Finding the Real God

September 23, 2011

If you really seek God, it’s up to you to search. God rewards those who persistently seek truth. If you persist in your search, you will find other people helping you along the way and circumstances will line up to lead you to the next step on your path.

God isn’t a dog that comes when called. God is an essential part of you that you have to uncover by clearing away all the garbage in your life that obscures your vision of God and truth.

A good first step in finding God is simply stopping and looking around. Everything here is for your benefit!

What’s blocking your view of God? Problems.

Get rid of them and see what’s left. Your problems, remember, are yours. You created them in some way, and it’s up to you to solve them. Solving them is an effective way to see (God) more clearly.

How do we know what problems to solve? Anything we value more than understanding blocks our view.

God is Love. There is no fear in Love. When you find the true God, your fears will stop dominating your thoughts and you will be free. God is in you and all around you. Look!

(Written in 2005 and freshly edited on December 19, 2016.)

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Religious Morality

September 22, 2011

Is belief in a judging or punishing god necessary for people to act morally?

If you behave because of the threat of punishment in the afterlife, then yes, you need a god—or some other being outside yourself—to make the threats that reinforce your morality in this life. Indeed, the rest of us also need you to have this being, if only to protect us from your lack of morality.

But if you behave because of the good that’s already in you and which you see in others, no god is required for you to be moral.

Goodness is its own reward for you.

Many religious people, especially those of a fundamentalist bent (like I used to be years ago), would have poor morals if they didn’t fear a punishing god. They’re attracted subconsciously to the idea of such a god, which is perhaps one reason why as adults they choose to believe in it.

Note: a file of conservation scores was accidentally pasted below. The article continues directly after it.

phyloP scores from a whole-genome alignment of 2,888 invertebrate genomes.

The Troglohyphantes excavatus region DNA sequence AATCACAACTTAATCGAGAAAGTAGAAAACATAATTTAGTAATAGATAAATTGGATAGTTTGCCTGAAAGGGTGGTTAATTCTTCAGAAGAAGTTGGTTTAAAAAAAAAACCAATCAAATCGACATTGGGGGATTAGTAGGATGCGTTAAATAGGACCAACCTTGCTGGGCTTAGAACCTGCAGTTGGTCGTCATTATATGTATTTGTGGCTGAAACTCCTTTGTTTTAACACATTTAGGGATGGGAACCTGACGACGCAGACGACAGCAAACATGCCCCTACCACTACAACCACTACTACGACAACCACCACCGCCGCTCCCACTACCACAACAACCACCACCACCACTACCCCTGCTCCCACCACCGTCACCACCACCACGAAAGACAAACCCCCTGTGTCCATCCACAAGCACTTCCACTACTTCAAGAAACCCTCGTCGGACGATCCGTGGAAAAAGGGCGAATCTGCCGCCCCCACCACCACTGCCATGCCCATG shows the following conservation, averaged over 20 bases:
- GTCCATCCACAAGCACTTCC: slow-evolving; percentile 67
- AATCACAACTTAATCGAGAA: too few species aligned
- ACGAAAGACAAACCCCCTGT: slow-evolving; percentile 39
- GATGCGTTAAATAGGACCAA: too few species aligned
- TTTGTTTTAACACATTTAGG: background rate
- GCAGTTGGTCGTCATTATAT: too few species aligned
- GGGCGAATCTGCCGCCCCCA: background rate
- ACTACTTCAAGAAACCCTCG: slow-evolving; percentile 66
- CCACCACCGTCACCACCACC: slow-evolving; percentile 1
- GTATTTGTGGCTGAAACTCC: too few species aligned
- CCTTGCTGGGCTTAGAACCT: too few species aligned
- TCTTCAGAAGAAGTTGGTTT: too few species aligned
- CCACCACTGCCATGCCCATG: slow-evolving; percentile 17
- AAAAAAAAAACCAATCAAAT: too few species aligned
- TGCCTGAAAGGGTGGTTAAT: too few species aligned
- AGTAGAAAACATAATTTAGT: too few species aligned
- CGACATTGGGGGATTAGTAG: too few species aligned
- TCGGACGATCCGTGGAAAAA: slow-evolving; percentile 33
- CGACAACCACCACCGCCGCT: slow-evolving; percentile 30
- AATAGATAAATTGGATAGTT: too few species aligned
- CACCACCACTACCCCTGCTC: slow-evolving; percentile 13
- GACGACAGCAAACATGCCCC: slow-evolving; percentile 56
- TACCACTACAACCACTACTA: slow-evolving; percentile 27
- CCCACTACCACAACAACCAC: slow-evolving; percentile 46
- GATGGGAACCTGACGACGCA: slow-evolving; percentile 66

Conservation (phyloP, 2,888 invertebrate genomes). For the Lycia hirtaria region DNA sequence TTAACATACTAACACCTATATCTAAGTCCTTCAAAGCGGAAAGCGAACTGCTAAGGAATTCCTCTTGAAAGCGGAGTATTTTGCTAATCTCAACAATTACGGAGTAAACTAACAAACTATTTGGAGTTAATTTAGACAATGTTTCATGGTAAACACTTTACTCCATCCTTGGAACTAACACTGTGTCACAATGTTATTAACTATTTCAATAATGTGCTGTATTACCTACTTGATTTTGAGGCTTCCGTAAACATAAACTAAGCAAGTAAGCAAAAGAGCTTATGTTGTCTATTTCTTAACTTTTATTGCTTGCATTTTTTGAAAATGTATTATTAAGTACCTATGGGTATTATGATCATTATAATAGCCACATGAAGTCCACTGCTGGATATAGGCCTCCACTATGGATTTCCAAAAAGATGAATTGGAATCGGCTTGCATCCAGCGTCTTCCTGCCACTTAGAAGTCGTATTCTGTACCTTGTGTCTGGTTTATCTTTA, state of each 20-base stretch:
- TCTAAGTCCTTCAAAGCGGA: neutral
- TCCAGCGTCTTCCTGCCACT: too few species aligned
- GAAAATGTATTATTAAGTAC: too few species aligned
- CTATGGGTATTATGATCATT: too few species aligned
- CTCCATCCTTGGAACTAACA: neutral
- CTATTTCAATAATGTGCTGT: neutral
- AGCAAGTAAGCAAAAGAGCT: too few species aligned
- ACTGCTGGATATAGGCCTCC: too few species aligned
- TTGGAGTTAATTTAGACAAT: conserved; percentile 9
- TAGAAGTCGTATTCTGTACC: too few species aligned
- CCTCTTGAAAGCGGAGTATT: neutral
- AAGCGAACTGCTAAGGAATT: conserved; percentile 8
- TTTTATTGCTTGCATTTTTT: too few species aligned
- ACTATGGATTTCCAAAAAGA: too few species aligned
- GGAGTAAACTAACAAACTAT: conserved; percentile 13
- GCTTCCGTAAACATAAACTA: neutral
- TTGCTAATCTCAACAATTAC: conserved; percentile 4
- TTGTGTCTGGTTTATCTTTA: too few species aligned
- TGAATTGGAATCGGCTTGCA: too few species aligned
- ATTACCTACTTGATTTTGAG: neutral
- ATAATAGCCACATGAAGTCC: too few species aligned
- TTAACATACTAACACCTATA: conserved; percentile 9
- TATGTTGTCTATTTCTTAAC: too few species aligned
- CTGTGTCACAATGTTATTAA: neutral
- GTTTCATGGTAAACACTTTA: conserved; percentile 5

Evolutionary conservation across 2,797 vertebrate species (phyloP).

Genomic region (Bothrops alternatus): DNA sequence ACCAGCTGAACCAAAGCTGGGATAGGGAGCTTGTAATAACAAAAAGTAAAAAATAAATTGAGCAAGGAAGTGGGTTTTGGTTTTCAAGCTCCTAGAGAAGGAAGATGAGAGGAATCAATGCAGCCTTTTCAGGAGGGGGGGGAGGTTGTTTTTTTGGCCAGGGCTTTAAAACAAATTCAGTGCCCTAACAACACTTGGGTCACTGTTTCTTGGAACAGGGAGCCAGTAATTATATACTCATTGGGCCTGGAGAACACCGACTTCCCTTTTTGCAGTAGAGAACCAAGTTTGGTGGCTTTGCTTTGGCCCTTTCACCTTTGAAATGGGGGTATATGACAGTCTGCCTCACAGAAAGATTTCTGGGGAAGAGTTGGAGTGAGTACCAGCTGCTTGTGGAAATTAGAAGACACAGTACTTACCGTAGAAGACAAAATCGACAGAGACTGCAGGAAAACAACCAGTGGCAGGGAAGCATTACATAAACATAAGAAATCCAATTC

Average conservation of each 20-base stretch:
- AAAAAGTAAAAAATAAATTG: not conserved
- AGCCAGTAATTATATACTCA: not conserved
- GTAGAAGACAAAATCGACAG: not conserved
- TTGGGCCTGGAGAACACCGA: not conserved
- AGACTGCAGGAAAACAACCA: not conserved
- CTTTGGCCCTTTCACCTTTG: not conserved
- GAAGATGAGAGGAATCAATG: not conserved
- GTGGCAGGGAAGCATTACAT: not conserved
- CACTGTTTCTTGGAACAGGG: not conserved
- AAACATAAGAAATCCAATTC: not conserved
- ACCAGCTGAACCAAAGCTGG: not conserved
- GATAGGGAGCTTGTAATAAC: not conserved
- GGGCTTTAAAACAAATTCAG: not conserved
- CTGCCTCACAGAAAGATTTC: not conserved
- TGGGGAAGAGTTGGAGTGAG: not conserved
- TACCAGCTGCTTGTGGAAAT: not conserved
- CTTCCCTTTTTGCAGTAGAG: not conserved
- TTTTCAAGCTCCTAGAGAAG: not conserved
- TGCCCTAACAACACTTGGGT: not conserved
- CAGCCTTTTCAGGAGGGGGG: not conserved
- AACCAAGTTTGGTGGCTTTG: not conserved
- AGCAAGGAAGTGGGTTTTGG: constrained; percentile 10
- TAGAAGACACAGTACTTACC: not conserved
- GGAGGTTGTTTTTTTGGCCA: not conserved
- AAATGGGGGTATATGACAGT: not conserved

These folks need that fear of punishment to keep them from hurting other people. You can see this tendency expressed in their zeal to condemn others, even if it’s disguised as enthusiasm for their own cause.

If a supernatural being identifying itself as “God” appeared to me and said that raping is good and killing is okay on Sundays, I would recognize that being as not God. Some people would immediately feel free to do these things, though, because (believing the being to be the “real” God) they would no longer fear afterlife punishment as a consequence.

As with any large group, not all religious-minded people are as I described here. Many of them would continue to be moral people—even without the threat of afterlife punishment—because they already have good in them.

This is perhaps one reason why as adults they choose to believe their religion’s strong moral teachings.

(Written in 2005 and freshly edited on December 19, 2016.)


On Believing Religious Writings

September 21, 2011

To believe something is to accept it uncritically—without having direct knowledge of it through your own experience. Religions are generally based on the uncritical acceptance of written doctrines and scriptures.

As such, religious leaders don’t typically permit believers to question the origin or truthfulness of the religion’s writings. If that happened, believers would leave the religions—and religious leaders would lose their paychecks.

Religious leaders’ income depends on the continued acceptance of certain beliefs among their followers.

Religious believers defend their beliefs because they are afraid to admit being wrong. That would mean a complete change in lifestyle on top of being wrong. Anyone with strong beliefs is the same, whether religious or not.